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7548 Engström, provisional designation 1980 FW2, is dark Themistian asteroid from the outer region of the asteroid belt, approximately 9 kilometers in diameter. It was discovered on 16 March 1980, by Swedish astronomer Claes-Ingvar Lagerkvist at ESO's La Silla Observatory site in northern Chile.[9] The asteroid was later named after Swedish artist Albert Engström.[2]

7548 Engström
Discovery [1]
Discovered byC.-I. Lagerkvist
Discovery siteLa Silla Obs.
Discovery date16 March 1980
MPC designation(7548) Engström
Named after
Albert Engström
(Swedish artist)[2]
1980 FW2 · 1993 QA4
1999 TS324
main-belt · Themis[3]
Orbital characteristics[1]
Epoch 4 September 2017 (JD 2458000.5)
Uncertainty parameter 0
Observation arc36.88 yr (13,470 days)
Aphelion3.6490 AU
Perihelion2.6410 AU
3.1450 AU
5.58 yr (2,037 days)
0° 10m 36.12s / day
Physical characteristics
Dimensions7.70 km (calculated)[3]
9.43±3.04 km[4]
11.067±0.129 km[5][6]
5.2309±0.0059 h[7]
0.08 (assumed)[3]
13.5[1][5] · 13.93[3] · 13.477±0.005 (R)[7] · 13.64±0.21[8] · 13.75[4]

Classification and orbitEdit

Engström is a member of the Themis family, a dynamical family of outer-belt asteroids with nearly coplanar ecliptical orbits. It orbits the Sun at a distance of 2.6–3.6 AU once every 5 years and 7 months (2,037 days). Its orbit has an eccentricity of 0.16 and an inclination of 0° with respect to the ecliptic.[1]

The asteroid's observation arc begins with its official discovery observation at La Silla.[9]

Physical characteristicsEdit

Engström is an assumed carbonaceous C-type asteroid.[3]

Rotation periodEdit

In September 2010, photometric observations by astronomers at the Palomar Transient Factory in California gave a rotational lightcurve with a period of 5.2309 hours and a brightness amplitude of 0.35 magnitude (U=2).[7]

Diameter and albedoEdit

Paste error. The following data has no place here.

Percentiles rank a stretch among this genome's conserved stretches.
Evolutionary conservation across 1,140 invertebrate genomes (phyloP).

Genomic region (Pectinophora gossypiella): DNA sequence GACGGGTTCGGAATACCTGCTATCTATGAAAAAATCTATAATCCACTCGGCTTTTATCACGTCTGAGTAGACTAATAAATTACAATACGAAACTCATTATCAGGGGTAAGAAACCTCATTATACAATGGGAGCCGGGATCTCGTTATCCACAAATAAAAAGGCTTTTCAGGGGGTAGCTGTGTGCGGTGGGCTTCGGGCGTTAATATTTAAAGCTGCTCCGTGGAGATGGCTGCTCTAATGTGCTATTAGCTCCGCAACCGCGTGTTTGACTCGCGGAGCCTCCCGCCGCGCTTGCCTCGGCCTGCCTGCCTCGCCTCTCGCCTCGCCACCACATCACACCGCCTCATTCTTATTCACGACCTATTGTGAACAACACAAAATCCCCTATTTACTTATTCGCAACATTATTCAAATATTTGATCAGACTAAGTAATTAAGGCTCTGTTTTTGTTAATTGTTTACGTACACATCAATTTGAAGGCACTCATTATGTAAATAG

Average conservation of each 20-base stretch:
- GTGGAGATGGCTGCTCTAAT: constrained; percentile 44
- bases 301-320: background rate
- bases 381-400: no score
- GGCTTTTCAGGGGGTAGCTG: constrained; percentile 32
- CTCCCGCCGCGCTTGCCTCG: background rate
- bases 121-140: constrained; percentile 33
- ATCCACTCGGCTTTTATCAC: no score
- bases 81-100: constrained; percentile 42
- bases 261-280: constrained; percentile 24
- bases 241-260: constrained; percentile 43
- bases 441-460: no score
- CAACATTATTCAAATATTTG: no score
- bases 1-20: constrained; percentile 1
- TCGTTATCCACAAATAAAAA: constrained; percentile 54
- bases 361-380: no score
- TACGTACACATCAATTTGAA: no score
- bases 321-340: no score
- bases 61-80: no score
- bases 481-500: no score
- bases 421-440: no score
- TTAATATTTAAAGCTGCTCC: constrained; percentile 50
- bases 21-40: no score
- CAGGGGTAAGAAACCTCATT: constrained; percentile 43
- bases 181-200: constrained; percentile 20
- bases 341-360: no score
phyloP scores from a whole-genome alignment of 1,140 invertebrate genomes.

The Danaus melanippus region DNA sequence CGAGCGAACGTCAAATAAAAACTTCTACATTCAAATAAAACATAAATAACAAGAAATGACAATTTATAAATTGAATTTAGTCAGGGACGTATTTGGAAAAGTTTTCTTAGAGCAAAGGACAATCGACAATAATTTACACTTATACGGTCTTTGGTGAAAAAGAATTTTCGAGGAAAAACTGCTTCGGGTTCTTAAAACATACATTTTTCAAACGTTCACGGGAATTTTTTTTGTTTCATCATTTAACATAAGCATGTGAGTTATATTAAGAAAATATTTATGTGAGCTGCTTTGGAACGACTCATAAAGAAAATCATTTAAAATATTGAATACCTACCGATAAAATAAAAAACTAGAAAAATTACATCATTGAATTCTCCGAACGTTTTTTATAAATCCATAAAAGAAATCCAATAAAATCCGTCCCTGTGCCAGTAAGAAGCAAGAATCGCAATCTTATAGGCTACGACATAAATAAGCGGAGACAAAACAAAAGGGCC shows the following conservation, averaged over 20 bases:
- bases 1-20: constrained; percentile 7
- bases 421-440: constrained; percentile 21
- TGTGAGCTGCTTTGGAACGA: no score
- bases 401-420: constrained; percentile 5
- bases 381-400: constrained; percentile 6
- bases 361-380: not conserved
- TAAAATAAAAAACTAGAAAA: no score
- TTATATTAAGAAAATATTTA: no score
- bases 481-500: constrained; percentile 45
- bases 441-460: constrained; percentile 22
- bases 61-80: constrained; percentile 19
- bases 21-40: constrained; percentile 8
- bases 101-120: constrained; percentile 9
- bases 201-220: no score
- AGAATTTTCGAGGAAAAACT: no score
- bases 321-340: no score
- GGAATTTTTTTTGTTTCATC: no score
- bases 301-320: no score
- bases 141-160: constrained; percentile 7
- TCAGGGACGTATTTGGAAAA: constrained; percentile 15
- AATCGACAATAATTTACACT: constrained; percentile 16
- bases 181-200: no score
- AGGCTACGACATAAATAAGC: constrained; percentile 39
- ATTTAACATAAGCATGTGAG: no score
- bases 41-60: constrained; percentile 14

According to the survey carried out by the NEOWISE mission of NASA's Wide-field Infrared Survey Explorer, Engström measures 9.43 and 11.1 kilometers in diameter and its surface has a low albedo of 0.057 and 0.060, respectively,[5][6] while the Collaborative Asteroid Lightcurve Link (CALL) assumes an albedo of 0.08 and calculates a smaller diameter of 7.7 kilometers, based on an absolute magnitude of 13.93.[3]


This minor planet was named after Albert Engström (1869–1940), Swedish artist and author, who became a member of the esteemed Swedish academy in 1922. He was born in Lönneberga, Småland. After his studies of Greek and Latin at Uppsala University, he went on to Valand School of Fine Arts in Gothenburg. Renowned painter of caricatures and founder of the humor magazine Strix, he is best known for his black and white illustrations.[2] The official naming citation was published on 11 April 1998 (M.P.C. 31611).[10]


  1. ^ a b c d "JPL Small-Body Database Browser: 7548 Engstrom (1980 FW2)" (2017-01-31 last obs.). Jet Propulsion Laboratory. Retrieved 4 July 2017.
  2. ^ a b c Schmadel, Lutz D. (2007). "(7548) Engström". Dictionary of Minor Planet Names – (7548) Engström. Springer Berlin Heidelberg. p. 603. doi:10.1007/978-3-540-29925-7_6547. ISBN 978-3-540-00238-3.
  3. ^ a b c d e f g "LCDB Data for (7548) Engstrom". Asteroid Lightcurve Database (LCDB). Retrieved 14 April 2016.
  4. ^ a b c Nugent, C. R.; Mainzer, A.; Bauer, J.; Cutri, R. M.; Kramer, E. A.; Grav, T.; et al. (September 2016). "NEOWISE Reactivation Mission Year Two: Asteroid Diameters and Albedos". The Astronomical Journal. 152 (3): 12. arXiv:1606.08923. Bibcode:2016AJ....152...63N. doi:10.3847/0004-6256/152/3/63. Retrieved 28 April 2017.
  5. ^ a b c d Mainzer, A.; Grav, T.; Masiero, J.; Hand, E.; Bauer, J.; Tholen, D.; et al. (November 2011). "NEOWISE Studies of Spectrophotometrically Classified Asteroids: Preliminary Results". The Astrophysical Journal. 741 (2): 25. arXiv:1109.6407. Bibcode:2011ApJ...741...90M. doi:10.1088/0004-637X/741/2/90. Retrieved 17 May 2016.
  6. ^ a b c Masiero, Joseph R.; Mainzer, A. K.; Grav, T.; Bauer, J. M.; Cutri, R. M.; Dailey, J.; et al. (November 2011). "Main Belt Asteroids with WISE/NEOWISE. I. Preliminary Albedos and Diameters". The Astrophysical Journal. 741 (2): 20. arXiv:1109.4096. Bibcode:2011ApJ...741...68M. doi:10.1088/0004-637X/741/2/68. Retrieved 4 December 2016.
  7. ^ a b c Waszczak, Adam; Chang, Chan-Kao; Ofek, Eran O.; Laher, Russ; Masci, Frank; Levitan, David; et al. (September 2015). "Asteroid Light Curves from the Palomar Transient Factory Survey: Rotation Periods and Phase Functions from Sparse Photometry". The Astronomical Journal. 150 (3): 35. arXiv:1504.04041. Bibcode:2015AJ....150...75W. doi:10.1088/0004-6256/150/3/75. Retrieved 17 May 2016.
  8. ^ Veres, Peter; Jedicke, Robert; Fitzsimmons, Alan; Denneau, Larry; Granvik, Mikael; Bolin, Bryce; et al. (November 2015). "Absolute magnitudes and slope parameters for 250,000 asteroids observed by Pan-STARRS PS1 - Preliminary results". Icarus. 261: 34–47. arXiv:1506.00762. Bibcode:2015Icar..261...34V. doi:10.1016/j.icarus.2015.08.007. Retrieved 17 May 2016.
  9. ^ a b "7548 Engstrom (1980 FW2)". Minor Planet Center. Retrieved 14 April 2016.
  10. ^ "MPC/MPO/MPS Archive". Minor Planet Center. Retrieved 17 May 2016.

External linksEdit